I've learned over the years not to count out a John Chavis-coached D. He'll get the most out of them, and the D has a habit of stepping up when the offense is in trouble (their best numbers over the past 5 years have been in '02 when UT was playing without a quarterback, basically, and '05, when Randy Sanders' run-run-screen-punt offense was in full swing)), and as documented, that could be the case this year. The key components are in place: good DEs, a solid LB with a proven playmaker, and a plus secondary guy.

Like last year, expect the LBs to make the majority of the sacks / exciting plays. The tackles do need to show more speed, otherwise interior speed will be dangerous (read: Florida and Arkansas will eat them alive). Historically, the defense has been a little better than the sum of its parts and very smart to boot. That I don't see changing this year.

Special Teams
The K/P this year is ...well, the same guy. Not only that, he's the last of the Colquitt family to make his way through Neyland Stadium. Last year, Colquitt only averaged 44.9 yards per kick with 18 punts inside the 20 (out of 46 - 39%) and another 8 fair catches. Those numbers are clearly inferior; I expect him to be over 50 yards per kick with no touchbacks and no returns. In all seriousness, he'll be the best P in the SEC this year and may compete for the Ray Guy award as a juinor. He'll also be doing the placekicking; he has a ways to go to match the accuracy of departed K James Wilhoit (18-22 last year), but he should have comparible leg (51 yards was Wilhoit's long). He'll also be handling kickoffs, which will probably end up working in UT's favor with the tee moving back to the 30. Bottom line: the more Colquitt on the field, the better. Unless he's punting 120 times over the course of the season.

Oddly enough, the return games have been lackluster the last two years. LaMarcus Coker and Lucas Taylor will be the kickoff return men, but neither has been impressive; Coker "led" with 20.0 yards per return last year. He has the speed to be successful - as does Taylor. Jonathan Hefney isn't a bad punt returner at 12.1 yards per return last year.

I do expect the Vols to win the hidden yardage game most weeks, but that's primarily due to Colquitt's leg. With the return game continually underperforming, I'm left to wonder if it's either a problem with the talent or with the coverage teams / schemes. This isn't my specialty, honestly; I'm going to speculate more of the latter than the former. Taylor hasn't been too impressive either year he's been a return man, but I honestly don't see the average kickoff return topping 25 yards this season, either. Until there's a definite sign of improvement with the coverage and return games, I'm not signing on to people saying the unit's better.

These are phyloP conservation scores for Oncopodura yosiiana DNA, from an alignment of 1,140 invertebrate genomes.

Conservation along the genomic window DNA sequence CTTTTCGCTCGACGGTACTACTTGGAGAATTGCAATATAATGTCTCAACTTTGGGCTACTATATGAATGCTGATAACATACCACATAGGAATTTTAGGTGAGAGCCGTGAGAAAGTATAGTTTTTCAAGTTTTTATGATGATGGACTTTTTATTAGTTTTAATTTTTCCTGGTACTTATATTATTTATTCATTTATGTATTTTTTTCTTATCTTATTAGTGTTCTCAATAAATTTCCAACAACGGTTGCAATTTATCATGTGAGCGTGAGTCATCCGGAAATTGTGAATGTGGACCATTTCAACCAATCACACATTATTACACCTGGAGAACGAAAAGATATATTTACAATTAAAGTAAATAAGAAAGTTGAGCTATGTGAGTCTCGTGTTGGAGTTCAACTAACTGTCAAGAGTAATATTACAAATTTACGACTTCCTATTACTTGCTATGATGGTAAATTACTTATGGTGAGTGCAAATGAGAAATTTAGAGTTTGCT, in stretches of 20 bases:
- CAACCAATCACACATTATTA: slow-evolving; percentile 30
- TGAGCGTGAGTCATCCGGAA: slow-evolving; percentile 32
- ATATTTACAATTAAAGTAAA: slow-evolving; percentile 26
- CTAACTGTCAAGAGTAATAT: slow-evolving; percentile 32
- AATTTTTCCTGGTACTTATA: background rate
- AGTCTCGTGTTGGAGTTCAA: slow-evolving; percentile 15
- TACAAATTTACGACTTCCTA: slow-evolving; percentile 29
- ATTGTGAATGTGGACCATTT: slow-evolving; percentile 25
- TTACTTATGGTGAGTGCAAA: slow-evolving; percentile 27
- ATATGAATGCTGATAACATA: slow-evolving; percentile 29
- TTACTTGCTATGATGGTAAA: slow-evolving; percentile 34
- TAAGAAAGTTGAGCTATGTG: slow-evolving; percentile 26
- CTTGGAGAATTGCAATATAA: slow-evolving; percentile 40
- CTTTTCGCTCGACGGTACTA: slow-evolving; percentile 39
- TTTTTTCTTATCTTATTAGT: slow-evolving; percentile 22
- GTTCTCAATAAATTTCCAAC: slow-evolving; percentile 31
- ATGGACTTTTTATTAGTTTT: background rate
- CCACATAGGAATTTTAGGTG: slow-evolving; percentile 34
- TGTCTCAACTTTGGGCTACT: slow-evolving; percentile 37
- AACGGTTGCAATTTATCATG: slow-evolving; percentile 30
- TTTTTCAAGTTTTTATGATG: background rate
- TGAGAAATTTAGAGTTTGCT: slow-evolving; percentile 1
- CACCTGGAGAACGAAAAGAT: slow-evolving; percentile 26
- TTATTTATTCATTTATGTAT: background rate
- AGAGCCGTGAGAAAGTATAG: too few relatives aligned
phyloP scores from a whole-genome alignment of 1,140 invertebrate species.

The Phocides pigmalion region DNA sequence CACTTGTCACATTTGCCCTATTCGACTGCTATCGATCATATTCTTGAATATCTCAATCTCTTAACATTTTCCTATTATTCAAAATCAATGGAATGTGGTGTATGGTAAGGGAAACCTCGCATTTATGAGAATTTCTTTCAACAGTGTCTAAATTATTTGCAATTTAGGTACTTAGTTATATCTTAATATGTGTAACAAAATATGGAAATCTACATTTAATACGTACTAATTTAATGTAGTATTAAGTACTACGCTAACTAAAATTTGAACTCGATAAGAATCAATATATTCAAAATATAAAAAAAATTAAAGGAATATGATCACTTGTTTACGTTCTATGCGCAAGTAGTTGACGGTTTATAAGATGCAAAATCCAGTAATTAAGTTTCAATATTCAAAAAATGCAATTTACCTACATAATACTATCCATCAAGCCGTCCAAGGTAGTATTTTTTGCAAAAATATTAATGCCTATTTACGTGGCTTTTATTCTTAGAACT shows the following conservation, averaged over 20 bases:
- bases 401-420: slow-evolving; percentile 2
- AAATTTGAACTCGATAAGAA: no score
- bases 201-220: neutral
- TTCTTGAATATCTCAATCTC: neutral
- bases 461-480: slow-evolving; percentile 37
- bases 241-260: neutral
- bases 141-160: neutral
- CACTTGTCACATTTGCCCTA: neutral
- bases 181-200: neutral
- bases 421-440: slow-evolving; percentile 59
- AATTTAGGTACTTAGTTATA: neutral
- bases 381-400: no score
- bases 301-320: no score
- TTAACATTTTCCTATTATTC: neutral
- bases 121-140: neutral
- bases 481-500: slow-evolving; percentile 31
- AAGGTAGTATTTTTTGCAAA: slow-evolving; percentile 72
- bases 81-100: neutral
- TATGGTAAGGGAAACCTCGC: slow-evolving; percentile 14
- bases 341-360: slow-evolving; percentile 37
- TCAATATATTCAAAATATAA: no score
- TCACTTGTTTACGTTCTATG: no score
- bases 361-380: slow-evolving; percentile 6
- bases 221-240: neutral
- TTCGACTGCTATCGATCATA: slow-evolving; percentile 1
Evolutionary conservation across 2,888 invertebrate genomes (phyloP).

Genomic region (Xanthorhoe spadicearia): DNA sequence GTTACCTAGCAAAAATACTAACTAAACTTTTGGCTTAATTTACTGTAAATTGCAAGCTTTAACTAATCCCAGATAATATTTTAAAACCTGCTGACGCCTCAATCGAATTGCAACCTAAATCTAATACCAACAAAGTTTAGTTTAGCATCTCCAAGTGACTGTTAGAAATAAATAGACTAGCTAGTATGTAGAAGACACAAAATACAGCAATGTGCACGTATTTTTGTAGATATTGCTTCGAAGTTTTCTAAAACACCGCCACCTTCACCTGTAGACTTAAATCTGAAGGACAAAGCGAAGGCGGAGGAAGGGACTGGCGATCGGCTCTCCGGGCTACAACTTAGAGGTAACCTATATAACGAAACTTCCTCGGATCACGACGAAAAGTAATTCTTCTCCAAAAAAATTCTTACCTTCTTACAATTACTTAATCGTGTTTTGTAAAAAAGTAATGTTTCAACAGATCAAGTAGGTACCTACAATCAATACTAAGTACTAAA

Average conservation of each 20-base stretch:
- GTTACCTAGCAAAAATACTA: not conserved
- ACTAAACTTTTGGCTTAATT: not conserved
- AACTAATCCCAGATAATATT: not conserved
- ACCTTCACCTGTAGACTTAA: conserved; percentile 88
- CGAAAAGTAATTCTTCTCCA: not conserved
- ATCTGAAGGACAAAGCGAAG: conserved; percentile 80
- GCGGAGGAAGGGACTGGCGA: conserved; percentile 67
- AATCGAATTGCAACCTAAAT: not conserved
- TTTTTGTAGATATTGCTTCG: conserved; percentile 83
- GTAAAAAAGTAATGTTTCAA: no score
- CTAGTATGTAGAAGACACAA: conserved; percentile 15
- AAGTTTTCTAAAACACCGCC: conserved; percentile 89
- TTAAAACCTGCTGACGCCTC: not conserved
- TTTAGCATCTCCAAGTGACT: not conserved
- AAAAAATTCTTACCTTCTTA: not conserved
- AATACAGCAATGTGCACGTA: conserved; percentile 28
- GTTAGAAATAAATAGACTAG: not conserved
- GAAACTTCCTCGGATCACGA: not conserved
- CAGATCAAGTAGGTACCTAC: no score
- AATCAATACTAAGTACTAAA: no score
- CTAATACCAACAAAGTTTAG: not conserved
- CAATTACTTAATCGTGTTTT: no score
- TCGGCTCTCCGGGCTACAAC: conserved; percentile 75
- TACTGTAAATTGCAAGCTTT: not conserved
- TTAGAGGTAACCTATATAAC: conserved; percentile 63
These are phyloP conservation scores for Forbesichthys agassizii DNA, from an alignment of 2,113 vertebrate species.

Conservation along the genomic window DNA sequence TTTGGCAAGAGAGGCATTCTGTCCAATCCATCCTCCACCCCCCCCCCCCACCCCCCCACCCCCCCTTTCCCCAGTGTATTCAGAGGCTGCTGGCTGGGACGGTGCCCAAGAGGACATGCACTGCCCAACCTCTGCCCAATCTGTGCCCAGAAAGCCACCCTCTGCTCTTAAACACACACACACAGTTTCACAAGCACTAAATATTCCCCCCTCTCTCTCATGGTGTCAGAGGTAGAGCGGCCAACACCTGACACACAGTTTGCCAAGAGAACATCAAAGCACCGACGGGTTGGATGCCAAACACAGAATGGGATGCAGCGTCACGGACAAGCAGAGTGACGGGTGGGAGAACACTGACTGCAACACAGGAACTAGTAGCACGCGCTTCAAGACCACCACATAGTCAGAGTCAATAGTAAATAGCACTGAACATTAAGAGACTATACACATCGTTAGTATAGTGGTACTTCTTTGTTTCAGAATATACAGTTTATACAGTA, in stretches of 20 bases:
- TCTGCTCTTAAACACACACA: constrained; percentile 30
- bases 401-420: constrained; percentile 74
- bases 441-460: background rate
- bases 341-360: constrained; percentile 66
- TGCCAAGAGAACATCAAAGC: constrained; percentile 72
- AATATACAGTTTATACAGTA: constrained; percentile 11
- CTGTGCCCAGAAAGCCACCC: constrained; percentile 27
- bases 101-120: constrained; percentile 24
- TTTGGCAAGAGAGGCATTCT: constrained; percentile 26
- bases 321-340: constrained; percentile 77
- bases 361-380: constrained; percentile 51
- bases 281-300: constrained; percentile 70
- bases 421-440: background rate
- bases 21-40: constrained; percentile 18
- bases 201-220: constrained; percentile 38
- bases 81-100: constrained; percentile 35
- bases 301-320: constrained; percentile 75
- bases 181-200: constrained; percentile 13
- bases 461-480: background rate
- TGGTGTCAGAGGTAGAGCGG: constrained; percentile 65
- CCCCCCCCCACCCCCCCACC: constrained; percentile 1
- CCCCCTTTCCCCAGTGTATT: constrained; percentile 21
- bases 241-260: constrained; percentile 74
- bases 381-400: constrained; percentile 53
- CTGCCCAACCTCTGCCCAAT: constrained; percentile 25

Final Verdict
The return of David Cutcliffe to Rocky Top rejuvenated both the team and the fan base (which had been calling for Sanders' departure for the last few years - it got to the point where EVERYONE could predict the "run up the middle on 3rd and 8", which isn't a good sign), and Ainge's vast improvement from 2005 to 2006 can probably be mostly laid at Cutcliffe's feet. I only say mostly because of the move of Trooper Taylor from RB coach to WR coach last year - he's another underrated guy who has the tendency to get the most out of his players. Gerald Riggs finally turning it around in '04? Blame Taylor.

Still, this may be an even bigger challenge; the team's WR playmakers are gone, they lost their best CB in Jonathan Wade (13(!) pass breakups last year), their best lineman is gone, and their leading tackler left. Now they'll be breaking in a new WR corps and a likely true freshman CB at two nasty places to play in the first three weeks - @ Cal and @ Florida. Most of their big games are on the road this year; only Georgia, Arkansas, and South Carolina come to Rocky Top. (They also travel to a possibly rejuvenated Alabama.) The good news is the team avoids Auburn and LSU this year.

Last year the Vols went 2-3 in their games against ranked teams. They may potentially play 6 ranked teams this year, and they'll need to go at least 3-3 to keep the wolves at bay and maintain respectability. If the games were backloaded, that wouldn't be a problem - but Cal and Florida are in the first two games, which means the Vols could be staring at 2-2 going into the bye week before Georgia and dealing with a restless fan base to boot. If the Vols are 4-2 entering the game with Bama on the 20th, then they can probably challenge for 3rd (at worst) in the SEC East; if they're 5-1, they can go for the title. If they're 6-0, they're in the national title hunt. Realistically, I see 4-2 with losses to Cal and Florida and a 9-3 finish to the regular season.

Barometer Game: @ Florida, 9/15. Tebow gave the Vols fits last year; if a young D can shut down the Gators in the Swamp, then you may want to put this team on your BCS radar. If they can't, then it may be another 9-4 / 10-3 season, which isn't bad - unless you're in Knoxville.

Statement Game: @ Alabama, 10/20. Part of the reason Nick Saban was hired was because the Tide had gone 2-10 against the Vols over their last 12 games. This won't be an easy game; Alabama's D (and Simeon Castille) gave the Vols fits last year at Neyland Stadium, and now they get to go on the road to face a team that gets its best WR back (Tyrone Prothro) as well as basically its entire offense, a rejuvenated fan base, and a coach looking to make a statement that his program is back. This won't be an easy game, but a win for the Vols does wonders for the contentment of the fans and of the program.

Danger Zone Game: vs. Arkansas, 11/10. I almost put South Carolina here; Spurrier still causes concern among Vol faithful, even though he hasn't put the team up among the SEC East elite yet, you know it'll happen. Even with that, Arkansas just demolished the Vols last year; the final score was only 31-14, but it could've easily been more than that. Last year, the Vols knew what was coming and still couldn't stop it. This year will be the same - can they stop it at Neyland?

Final Verdict: All signs point to a 9-3 / 10-2 type season. If the big games were backloaded, I could maybe sign onto a 10-2 / 11-1 regular season, but the team - especially the passing game on both ends - has a lot of growing up to do. The team's success will be directly dependant on that. Of course, last year I expected 8-4, so what do I know?